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, 375 (12), 1161-70

Primary Sclerosing Cholangitis


Primary Sclerosing Cholangitis

Konstantinos N Lazaridis et al. N Engl J Med.

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Figure 1
Figure 1. Pathogenesis, Clinical Subtypes, and Outcomes of Primary Sclerosing Cholangitis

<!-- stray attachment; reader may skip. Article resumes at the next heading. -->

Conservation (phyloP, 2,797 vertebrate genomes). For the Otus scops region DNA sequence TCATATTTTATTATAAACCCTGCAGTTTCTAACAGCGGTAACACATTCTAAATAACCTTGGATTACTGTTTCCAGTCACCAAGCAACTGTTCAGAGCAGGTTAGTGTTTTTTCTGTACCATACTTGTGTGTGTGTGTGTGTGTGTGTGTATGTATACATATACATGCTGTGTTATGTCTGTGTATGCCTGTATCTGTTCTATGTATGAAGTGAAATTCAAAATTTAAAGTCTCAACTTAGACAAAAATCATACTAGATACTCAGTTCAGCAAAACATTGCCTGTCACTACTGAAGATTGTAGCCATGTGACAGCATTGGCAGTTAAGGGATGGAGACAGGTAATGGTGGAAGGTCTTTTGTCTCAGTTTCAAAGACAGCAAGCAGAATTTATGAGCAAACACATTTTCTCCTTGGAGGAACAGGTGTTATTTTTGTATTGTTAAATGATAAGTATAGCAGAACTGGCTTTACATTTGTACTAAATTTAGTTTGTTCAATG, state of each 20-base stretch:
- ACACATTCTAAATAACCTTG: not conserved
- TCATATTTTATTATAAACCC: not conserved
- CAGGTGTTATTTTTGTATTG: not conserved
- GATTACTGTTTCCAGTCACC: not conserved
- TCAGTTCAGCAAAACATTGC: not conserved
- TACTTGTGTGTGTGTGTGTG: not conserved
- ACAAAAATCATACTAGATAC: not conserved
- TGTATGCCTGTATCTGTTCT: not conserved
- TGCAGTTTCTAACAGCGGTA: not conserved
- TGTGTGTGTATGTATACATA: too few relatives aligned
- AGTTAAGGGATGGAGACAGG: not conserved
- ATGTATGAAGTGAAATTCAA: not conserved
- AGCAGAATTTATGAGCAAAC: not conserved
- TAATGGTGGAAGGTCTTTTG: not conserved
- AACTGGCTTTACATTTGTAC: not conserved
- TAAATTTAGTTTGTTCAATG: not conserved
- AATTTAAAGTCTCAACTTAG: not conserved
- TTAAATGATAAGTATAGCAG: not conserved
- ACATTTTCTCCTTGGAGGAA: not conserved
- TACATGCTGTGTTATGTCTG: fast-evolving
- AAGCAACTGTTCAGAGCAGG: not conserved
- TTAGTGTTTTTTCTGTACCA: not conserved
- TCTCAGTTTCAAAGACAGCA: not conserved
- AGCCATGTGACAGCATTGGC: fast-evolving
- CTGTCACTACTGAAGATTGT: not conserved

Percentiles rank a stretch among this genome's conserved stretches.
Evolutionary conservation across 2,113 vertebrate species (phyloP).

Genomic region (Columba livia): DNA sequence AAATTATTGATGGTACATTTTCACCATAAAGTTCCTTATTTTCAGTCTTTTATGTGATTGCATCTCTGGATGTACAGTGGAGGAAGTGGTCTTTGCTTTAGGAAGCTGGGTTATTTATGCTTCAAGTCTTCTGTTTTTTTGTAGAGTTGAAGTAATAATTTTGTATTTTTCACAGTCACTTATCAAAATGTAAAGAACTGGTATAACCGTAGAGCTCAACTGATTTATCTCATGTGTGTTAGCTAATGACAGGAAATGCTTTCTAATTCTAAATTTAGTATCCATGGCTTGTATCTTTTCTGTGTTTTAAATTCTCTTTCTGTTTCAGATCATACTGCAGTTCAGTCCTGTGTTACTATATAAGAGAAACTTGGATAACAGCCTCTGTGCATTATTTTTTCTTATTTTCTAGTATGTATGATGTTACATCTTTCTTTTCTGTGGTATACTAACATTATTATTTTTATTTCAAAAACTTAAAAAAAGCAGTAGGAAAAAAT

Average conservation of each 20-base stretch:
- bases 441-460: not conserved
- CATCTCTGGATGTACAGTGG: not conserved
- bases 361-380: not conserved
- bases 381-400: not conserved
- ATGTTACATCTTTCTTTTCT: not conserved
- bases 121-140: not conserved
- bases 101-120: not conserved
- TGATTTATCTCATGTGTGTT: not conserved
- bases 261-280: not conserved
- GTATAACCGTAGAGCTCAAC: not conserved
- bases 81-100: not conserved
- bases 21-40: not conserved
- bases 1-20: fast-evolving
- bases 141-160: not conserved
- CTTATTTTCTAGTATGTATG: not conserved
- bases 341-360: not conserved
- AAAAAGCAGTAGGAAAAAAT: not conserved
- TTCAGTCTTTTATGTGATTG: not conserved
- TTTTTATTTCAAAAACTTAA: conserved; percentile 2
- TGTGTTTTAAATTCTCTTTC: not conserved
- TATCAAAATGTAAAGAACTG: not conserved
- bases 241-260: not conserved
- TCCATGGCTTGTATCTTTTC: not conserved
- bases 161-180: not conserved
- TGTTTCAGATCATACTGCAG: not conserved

Primary sclerosing cholangitis is caused by the interaction of predisposing genetic factors and environmental exposures in local biologic processes that occur at the level of the gut (i.e., gut lymphocyte homing to liver and chronic mucosal inflammation) and the liver (i.e., activation of cholangiocytes and the bile milieu). This condition is influenced by the intestinal microbiome and other dynamic elements, including the epigenome and metabolome. The stochastic effect of environmental factors on germline and somatic biologic events leads to a variety of clinical subtypes of primary sclerosing cholangitis. The persistence and progressive nature of biologic dysfunction result in multifaceted, often interrelated, outcomes of primary sclerosing cholangitis. These outcomes range from chronic liver cholestasis and inflammation to malignant transformation of the liver and gut and to metabolic bone disease, and they may necessitate liver transplantation.

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